In a statement bound to raise dust and certain to conflict with the constitution, the Chairman of the National Population Commission (NPC), Mr. Festus Odimegwu, has said any Nigerian who is not captured in the next demographic survey beginning next year will not be recognised as a citizen of Nigeria, after the 2016 national population census.
Section 30(1)(2) and (3) of the 1999 Constitution provides that “the President may deprive a person, other than a person who is a citizen of Nigeria by birth or by registration, of his citizenship, if he is satisfied that such a person has, within a period of seven years after becoming naturalised, been sentenced to imprisonment for a term of not less than three years.
“The President shall deprive a person, other than a person who is citizen of Nigeria by birth, of his citizenship, if he is satisfied from the records of proceedings of a court of law or other tribunal or after due inquiry in accordance with regulations made by him, that - (a) the person has shown himself by act or speech to be disloyal towards the Federal Republic of Nigeria; or (b) the person has, during any war in which Nigeria was engaged, unlawfully traded with the enemy or been engaged in or associated with any business that was in the opinion of the president carried on in such a manner as to assist the enemy of Nigeria in that war, or unlawfully communicated with such enemy to the detriment of or with intent to cause damage to the interest of Nigeria.”
In addition, Odimegwu said two no-go areas in the last census – religion and ethnicity – would be included in the next one scheduled for 2016.
Odimegwu, who spoke at the second National Family Planning Conference in Abuja Wednesday, declared that the N600 billion needed to conduct the exercise, which would capture biometric data over five years, would be generated by the NPC from the sale of data to the private sector if the Federal Government cannot provide it.
“This is a commission (under his headship) where everything will work,” he said. “You have to know religion and ethnic numbers for the country to work... We will raise money from the sale of data to the private sector to run the agency. The data base will help in national planning,” he added.
Noting that Nigeria’s population is an asset rather than a liability, as was being orchestrated at the second national family planning conference, Odimegwu said having an effective demographic system with biometric information would help in tackling the many problems of the country, including security, healthcare delivery, education and the economy.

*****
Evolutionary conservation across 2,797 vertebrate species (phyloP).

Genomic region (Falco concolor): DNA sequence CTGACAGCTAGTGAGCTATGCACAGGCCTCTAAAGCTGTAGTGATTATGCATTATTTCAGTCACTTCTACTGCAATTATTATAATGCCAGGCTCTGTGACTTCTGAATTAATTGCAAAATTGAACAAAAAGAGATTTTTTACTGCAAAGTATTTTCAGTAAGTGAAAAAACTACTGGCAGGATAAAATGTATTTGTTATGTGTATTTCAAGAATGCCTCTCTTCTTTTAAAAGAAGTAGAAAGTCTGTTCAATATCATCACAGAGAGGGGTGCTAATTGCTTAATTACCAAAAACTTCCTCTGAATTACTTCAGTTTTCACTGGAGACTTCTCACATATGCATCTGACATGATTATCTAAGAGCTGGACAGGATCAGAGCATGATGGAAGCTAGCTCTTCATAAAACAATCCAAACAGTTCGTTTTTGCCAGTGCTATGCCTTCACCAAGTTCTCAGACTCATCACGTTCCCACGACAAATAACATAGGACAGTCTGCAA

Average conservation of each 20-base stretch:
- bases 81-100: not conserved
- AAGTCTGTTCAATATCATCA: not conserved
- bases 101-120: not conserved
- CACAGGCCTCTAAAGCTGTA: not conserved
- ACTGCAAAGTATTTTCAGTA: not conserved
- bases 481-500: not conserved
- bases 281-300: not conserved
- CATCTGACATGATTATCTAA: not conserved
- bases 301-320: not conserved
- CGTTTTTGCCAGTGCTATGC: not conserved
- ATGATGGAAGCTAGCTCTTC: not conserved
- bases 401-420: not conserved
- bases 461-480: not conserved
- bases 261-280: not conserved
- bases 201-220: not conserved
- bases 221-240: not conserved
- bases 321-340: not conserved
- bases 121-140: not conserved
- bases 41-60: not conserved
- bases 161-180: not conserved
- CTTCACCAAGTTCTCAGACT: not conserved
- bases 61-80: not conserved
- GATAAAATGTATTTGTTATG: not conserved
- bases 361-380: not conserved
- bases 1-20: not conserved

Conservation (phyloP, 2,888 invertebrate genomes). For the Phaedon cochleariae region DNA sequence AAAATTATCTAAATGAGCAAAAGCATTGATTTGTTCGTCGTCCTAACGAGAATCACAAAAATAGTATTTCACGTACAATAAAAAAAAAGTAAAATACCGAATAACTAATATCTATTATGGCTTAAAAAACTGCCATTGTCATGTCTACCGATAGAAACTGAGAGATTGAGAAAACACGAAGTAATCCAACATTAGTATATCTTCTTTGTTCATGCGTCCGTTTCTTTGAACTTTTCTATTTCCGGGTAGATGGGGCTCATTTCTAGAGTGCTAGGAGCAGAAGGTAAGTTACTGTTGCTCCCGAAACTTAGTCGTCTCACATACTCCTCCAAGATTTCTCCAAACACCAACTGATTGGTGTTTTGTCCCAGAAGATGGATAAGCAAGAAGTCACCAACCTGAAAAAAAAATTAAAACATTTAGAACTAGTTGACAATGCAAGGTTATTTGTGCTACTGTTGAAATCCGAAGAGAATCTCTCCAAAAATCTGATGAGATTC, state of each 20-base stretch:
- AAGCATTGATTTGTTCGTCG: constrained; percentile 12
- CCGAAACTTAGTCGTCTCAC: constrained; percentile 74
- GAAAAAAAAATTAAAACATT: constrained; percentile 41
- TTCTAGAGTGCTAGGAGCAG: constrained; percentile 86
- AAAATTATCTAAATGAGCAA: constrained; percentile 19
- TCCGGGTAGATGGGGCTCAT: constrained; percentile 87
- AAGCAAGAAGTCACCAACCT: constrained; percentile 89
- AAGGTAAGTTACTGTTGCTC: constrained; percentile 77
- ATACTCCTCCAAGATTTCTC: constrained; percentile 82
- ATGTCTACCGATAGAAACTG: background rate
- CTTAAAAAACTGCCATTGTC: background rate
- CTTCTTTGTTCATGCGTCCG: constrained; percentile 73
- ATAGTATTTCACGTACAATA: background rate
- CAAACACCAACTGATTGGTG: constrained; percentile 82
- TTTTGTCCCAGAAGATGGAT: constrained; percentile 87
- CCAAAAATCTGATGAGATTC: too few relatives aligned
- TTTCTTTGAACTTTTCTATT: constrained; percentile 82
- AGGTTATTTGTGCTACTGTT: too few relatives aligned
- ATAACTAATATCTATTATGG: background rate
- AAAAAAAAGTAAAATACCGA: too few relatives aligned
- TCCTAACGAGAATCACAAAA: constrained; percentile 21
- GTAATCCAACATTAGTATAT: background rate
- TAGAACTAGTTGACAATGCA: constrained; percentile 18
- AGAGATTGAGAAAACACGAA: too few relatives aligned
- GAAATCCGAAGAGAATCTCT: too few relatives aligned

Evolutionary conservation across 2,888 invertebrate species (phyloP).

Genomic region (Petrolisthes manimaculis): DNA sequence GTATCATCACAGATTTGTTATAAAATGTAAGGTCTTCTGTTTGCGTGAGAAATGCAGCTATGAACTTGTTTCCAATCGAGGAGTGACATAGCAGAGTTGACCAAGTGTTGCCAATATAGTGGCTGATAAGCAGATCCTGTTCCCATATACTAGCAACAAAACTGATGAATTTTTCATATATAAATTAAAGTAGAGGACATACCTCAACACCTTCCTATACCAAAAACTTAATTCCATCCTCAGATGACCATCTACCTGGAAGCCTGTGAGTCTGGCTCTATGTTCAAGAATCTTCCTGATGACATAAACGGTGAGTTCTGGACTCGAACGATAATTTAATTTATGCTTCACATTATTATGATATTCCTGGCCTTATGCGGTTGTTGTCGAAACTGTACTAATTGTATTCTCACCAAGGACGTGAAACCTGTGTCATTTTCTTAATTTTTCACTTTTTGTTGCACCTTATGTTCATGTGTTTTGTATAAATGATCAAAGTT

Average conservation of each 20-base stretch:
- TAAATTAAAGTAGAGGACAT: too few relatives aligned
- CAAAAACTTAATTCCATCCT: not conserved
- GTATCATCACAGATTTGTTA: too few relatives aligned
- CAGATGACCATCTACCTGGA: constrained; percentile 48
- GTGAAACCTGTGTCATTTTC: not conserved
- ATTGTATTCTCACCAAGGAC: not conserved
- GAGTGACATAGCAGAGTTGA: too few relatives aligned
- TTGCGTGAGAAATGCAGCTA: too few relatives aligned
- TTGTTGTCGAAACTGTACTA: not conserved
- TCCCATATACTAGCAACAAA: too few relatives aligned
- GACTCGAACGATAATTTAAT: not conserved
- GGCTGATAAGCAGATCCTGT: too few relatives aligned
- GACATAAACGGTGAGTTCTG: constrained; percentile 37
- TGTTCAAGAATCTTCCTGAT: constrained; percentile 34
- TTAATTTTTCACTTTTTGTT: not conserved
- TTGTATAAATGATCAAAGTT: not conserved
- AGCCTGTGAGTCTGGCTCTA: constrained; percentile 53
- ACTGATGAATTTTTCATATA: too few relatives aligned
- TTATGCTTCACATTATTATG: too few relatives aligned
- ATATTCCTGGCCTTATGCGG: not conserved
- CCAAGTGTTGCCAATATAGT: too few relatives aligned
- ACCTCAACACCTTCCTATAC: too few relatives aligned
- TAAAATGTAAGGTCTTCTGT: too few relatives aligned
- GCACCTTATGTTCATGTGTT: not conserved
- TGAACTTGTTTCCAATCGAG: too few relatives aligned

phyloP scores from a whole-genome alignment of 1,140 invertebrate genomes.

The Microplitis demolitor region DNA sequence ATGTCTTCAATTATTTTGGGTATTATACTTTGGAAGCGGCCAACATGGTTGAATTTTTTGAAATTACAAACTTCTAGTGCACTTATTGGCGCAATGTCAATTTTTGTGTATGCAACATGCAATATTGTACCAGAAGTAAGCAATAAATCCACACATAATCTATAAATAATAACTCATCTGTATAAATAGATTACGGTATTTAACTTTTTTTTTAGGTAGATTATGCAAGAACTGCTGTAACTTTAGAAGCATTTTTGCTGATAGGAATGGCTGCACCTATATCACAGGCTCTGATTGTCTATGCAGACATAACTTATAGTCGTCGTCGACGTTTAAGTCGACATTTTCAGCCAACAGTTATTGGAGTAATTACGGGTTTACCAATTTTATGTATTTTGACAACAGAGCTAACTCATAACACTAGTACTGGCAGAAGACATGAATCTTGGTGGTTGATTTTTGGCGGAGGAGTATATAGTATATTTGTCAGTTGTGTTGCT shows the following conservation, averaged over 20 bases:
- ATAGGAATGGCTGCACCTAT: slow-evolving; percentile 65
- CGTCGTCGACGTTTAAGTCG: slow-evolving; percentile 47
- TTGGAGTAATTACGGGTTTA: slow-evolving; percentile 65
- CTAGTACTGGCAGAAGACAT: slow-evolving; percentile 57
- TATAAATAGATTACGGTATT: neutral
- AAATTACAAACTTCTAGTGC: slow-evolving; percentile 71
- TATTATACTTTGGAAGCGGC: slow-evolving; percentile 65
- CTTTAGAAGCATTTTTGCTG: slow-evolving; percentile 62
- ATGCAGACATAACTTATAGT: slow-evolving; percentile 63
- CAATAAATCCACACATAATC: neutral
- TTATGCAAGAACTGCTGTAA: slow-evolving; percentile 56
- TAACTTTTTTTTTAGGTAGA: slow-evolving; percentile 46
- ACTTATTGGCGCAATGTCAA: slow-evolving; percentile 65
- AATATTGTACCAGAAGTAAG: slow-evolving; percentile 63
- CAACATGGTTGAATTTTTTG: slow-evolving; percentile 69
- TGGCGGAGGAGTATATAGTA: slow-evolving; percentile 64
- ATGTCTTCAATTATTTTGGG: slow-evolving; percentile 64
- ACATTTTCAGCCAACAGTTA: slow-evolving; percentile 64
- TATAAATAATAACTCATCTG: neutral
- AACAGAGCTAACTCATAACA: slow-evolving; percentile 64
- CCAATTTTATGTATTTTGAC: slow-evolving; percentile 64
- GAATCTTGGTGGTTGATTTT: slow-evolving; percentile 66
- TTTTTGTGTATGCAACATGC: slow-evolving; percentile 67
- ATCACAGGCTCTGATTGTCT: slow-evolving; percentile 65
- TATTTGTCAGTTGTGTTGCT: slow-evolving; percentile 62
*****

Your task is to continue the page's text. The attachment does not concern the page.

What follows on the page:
Countering arguments that high population was an issue, Odimegwu said: “There is nothing in Nigeria that is better than our population... No great country is there without their population. That is why China, India and the United States are great.
“The issue is not the size of our population. The problem is the quality of people. If we take care of the quality of life, it will take care of the quantity. A PhD holder will have no need for 16 children.” He said Nigeria could not develop if it continued planning as it does now, as it requires demographic data to plan properly.
For this reason, he said the NPC had set up a demographic data base structure, adding that they would produce reliable demographic data base that would cover 200,000 communities in the country. “Anybody that is not covered in that census will not be part of Nigeria,” he said.
A five-year architecture for the purpose of gathering data had been approved by President Goodluck Jonathan, he further disclosed. Odimegwu described the current situation where different government agencies conducted exercises to obtain biometric data was needless, saying his organisation is planning to have all of them pooled and managed by NPC.
Stating that the commission was going to work as a private sector organisation, he said: “If government is not going to give us money, we will raise money; we will adopt the private sector attitude, not civil service one. The system we want to employ will be corruption-free. We won’t tolerate mediocrity because of federal character.”
He decried the practice of the commission which deploys its 36 commissioners to the states where they collect salaries without working for the Nigerian state, saying it was a form of corruption. For this reason, he had to order them back to the headquarters where they are now working, he said.
Speaking at the event, the Minister of Health, Prof. Onyebuchi Chukwu said the issue of the quality and quantity of population was like that of the chicken and egg, since a large population without the means to cater for the people was a problem. “When Eze has two children and his maiguard (security man) has 20, it is not good,” he said.
The theme of the five-day conference is Population and National Development aimed at improving access to family planning information and services in Nigeria.